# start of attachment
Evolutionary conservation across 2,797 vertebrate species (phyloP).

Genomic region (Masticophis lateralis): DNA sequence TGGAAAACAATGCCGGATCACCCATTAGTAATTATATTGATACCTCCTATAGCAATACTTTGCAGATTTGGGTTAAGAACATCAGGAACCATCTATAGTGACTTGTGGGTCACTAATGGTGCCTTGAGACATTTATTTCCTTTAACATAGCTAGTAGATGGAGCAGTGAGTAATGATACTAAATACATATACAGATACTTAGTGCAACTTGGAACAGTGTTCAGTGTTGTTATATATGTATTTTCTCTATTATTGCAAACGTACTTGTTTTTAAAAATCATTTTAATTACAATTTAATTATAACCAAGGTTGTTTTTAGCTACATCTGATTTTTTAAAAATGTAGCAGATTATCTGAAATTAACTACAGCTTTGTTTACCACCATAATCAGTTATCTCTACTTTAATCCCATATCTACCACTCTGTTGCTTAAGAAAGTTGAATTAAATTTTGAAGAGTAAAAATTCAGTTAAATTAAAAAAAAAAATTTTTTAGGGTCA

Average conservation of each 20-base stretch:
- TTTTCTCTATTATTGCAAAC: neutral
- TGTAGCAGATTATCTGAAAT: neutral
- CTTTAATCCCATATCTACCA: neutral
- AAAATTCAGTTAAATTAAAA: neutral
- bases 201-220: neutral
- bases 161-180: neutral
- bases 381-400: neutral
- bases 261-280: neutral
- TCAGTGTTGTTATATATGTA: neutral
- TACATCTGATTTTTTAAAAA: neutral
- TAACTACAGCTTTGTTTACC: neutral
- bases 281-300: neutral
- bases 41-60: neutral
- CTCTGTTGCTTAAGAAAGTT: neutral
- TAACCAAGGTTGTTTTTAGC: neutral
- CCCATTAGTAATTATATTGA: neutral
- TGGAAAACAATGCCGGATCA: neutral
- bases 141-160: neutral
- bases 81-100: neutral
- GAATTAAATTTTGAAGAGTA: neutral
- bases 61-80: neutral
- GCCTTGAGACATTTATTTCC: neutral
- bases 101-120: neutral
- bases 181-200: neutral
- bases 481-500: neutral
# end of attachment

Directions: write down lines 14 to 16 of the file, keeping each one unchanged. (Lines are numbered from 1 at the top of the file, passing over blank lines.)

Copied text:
- TAACTACAGCTTTGTTTACC: neutral
- bases 281-300: neutral
- bases 41-60: neutral